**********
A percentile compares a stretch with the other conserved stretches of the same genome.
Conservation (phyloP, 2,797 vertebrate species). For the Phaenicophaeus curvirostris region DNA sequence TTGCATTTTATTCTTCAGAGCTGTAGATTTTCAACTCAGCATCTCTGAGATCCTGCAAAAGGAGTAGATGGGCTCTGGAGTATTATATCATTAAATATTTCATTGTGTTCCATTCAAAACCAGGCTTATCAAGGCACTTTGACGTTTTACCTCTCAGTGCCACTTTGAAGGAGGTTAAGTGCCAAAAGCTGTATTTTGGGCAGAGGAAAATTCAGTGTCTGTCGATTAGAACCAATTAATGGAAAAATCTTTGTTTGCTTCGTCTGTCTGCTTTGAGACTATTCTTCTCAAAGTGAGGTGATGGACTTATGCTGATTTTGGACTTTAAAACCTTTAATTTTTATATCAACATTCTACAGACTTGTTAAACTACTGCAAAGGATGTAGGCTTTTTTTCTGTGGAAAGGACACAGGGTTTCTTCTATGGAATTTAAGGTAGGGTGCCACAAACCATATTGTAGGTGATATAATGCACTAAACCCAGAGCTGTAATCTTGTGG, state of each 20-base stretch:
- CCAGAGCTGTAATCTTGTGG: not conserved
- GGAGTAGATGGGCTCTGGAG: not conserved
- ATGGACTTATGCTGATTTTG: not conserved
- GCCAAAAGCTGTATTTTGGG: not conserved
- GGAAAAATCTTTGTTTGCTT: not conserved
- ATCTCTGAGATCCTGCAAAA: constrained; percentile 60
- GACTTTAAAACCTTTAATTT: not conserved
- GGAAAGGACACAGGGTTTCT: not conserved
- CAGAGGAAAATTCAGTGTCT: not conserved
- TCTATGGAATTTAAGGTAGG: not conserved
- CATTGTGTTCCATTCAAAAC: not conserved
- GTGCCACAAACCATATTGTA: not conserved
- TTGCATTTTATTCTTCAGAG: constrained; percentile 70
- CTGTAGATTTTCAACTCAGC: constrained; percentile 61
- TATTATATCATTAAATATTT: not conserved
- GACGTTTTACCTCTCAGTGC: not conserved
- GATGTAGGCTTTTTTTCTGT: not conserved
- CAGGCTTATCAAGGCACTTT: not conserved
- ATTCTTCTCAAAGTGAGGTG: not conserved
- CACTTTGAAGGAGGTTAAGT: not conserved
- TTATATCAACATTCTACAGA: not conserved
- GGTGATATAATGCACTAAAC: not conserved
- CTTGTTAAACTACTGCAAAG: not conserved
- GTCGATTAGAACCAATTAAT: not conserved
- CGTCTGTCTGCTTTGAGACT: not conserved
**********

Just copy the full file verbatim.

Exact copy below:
A percentile compares a stretch with the other conserved stretches of the same genome.
Conservation (phyloP, 2,797 vertebrate species). For the Phaenicophaeus curvirostris region DNA sequence TTGCATTTTATTCTTCAGAGCTGTAGATTTTCAACTCAGCATCTCTGAGATCCTGCAAAAGGAGTAGATGGGCTCTGGAGTATTATATCATTAAATATTTCATTGTGTTCCATTCAAAACCAGGCTTATCAAGGCACTTTGACGTTTTACCTCTCAGTGCCACTTTGAAGGAGGTTAAGTGCCAAAAGCTGTATTTTGGGCAGAGGAAAATTCAGTGTCTGTCGATTAGAACCAATTAATGGAAAAATCTTTGTTTGCTTCGTCTGTCTGCTTTGAGACTATTCTTCTCAAAGTGAGGTGATGGACTTATGCTGATTTTGGACTTTAAAACCTTTAATTTTTATATCAACATTCTACAGACTTGTTAAACTACTGCAAAGGATGTAGGCTTTTTTTCTGTGGAAAGGACACAGGGTTTCTTCTATGGAATTTAAGGTAGGGTGCCACAAACCATATTGTAGGTGATATAATGCACTAAACCCAGAGCTGTAATCTTGTGG, state of each 20-base stretch:
- CCAGAGCTGTAATCTTGTGG: not conserved
- GGAGTAGATGGGCTCTGGAG: not conserved
- ATGGACTTATGCTGATTTTG: not conserved
- GCCAAAAGCTGTATTTTGGG: not conserved
- GGAAAAATCTTTGTTTGCTT: not conserved
- ATCTCTGAGATCCTGCAAAA: constrained; percentile 60
- GACTTTAAAACCTTTAATTT: not conserved
- GGAAAGGACACAGGGTTTCT: not conserved
- CAGAGGAAAATTCAGTGTCT: not conserved
- TCTATGGAATTTAAGGTAGG: not conserved
- CATTGTGTTCCATTCAAAAC: not conserved
- GTGCCACAAACCATATTGTA: not conserved
- TTGCATTTTATTCTTCAGAG: constrained; percentile 70
- CTGTAGATTTTCAACTCAGC: constrained; percentile 61
- TATTATATCATTAAATATTT: not conserved
- GACGTTTTACCTCTCAGTGC: not conserved
- GATGTAGGCTTTTTTTCTGT: not conserved
- CAGGCTTATCAAGGCACTTT: not conserved
- ATTCTTCTCAAAGTGAGGTG: not conserved
- CACTTTGAAGGAGGTTAAGT: not conserved
- TTATATCAACATTCTACAGA: not conserved
- GGTGATATAATGCACTAAAC: not conserved
- CTTGTTAAACTACTGCAAAG: not conserved
- GTCGATTAGAACCAATTAAT: not conserved
- CGTCTGTCTGCTTTGAGACT: not conserved